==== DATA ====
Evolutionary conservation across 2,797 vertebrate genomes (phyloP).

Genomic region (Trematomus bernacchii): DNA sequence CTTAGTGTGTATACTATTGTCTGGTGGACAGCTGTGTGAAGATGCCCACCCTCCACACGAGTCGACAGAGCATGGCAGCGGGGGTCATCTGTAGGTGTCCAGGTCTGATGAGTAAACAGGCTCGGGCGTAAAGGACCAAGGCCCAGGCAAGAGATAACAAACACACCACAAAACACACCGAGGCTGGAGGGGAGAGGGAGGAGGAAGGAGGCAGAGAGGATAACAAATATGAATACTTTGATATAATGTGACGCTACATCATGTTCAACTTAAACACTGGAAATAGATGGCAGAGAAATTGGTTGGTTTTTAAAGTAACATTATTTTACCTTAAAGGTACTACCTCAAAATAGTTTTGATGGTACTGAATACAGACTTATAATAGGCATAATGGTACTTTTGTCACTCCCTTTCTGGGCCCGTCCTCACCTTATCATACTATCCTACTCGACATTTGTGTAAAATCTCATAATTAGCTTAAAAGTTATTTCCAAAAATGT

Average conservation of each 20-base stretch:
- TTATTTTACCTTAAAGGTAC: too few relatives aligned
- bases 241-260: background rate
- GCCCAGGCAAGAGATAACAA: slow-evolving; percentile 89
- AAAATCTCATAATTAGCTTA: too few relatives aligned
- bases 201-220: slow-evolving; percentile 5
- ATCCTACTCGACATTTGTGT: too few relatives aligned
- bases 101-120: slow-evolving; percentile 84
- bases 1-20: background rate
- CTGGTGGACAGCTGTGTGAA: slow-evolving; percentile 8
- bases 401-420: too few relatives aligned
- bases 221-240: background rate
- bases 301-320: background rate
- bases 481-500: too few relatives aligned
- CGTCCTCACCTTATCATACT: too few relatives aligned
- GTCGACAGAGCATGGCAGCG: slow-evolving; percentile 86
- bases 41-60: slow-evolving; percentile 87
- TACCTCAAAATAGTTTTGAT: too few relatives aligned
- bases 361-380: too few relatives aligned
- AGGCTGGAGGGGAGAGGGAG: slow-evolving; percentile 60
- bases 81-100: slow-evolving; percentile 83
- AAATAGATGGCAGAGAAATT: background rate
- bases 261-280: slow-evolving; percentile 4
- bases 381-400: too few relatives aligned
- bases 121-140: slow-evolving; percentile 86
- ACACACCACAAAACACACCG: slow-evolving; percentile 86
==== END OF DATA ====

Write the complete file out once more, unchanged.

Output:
Evolutionary conservation across 2,797 vertebrate genomes (phyloP).

Genomic region (Trematomus bernacchii): DNA sequence CTTAGTGTGTATACTATTGTCTGGTGGACAGCTGTGTGAAGATGCCCACCCTCCACACGAGTCGACAGAGCATGGCAGCGGGGGTCATCTGTAGGTGTCCAGGTCTGATGAGTAAACAGGCTCGGGCGTAAAGGACCAAGGCCCAGGCAAGAGATAACAAACACACCACAAAACACACCGAGGCTGGAGGGGAGAGGGAGGAGGAAGGAGGCAGAGAGGATAACAAATATGAATACTTTGATATAATGTGACGCTACATCATGTTCAACTTAAACACTGGAAATAGATGGCAGAGAAATTGGTTGGTTTTTAAAGTAACATTATTTTACCTTAAAGGTACTACCTCAAAATAGTTTTGATGGTACTGAATACAGACTTATAATAGGCATAATGGTACTTTTGTCACTCCCTTTCTGGGCCCGTCCTCACCTTATCATACTATCCTACTCGACATTTGTGTAAAATCTCATAATTAGCTTAAAAGTTATTTCCAAAAATGT

Average conservation of each 20-base stretch:
- TTATTTTACCTTAAAGGTAC: too few relatives aligned
- bases 241-260: background rate
- GCCCAGGCAAGAGATAACAA: slow-evolving; percentile 89
- AAAATCTCATAATTAGCTTA: too few relatives aligned
- bases 201-220: slow-evolving; percentile 5
- ATCCTACTCGACATTTGTGT: too few relatives aligned
- bases 101-120: slow-evolving; percentile 84
- bases 1-20: background rate
- CTGGTGGACAGCTGTGTGAA: slow-evolving; percentile 8
- bases 401-420: too few relatives aligned
- bases 221-240: background rate
- bases 301-320: background rate
- bases 481-500: too few relatives aligned
- CGTCCTCACCTTATCATACT: too few relatives aligned
- GTCGACAGAGCATGGCAGCG: slow-evolving; percentile 86
- bases 41-60: slow-evolving; percentile 87
- TACCTCAAAATAGTTTTGAT: too few relatives aligned
- bases 361-380: too few relatives aligned
- AGGCTGGAGGGGAGAGGGAG: slow-evolving; percentile 60
- bases 81-100: slow-evolving; percentile 83
- AAATAGATGGCAGAGAAATT: background rate
- bases 261-280: slow-evolving; percentile 4
- bases 381-400: too few relatives aligned
- bases 121-140: slow-evolving; percentile 86
- ACACACCACAAAACACACCG: slow-evolving; percentile 86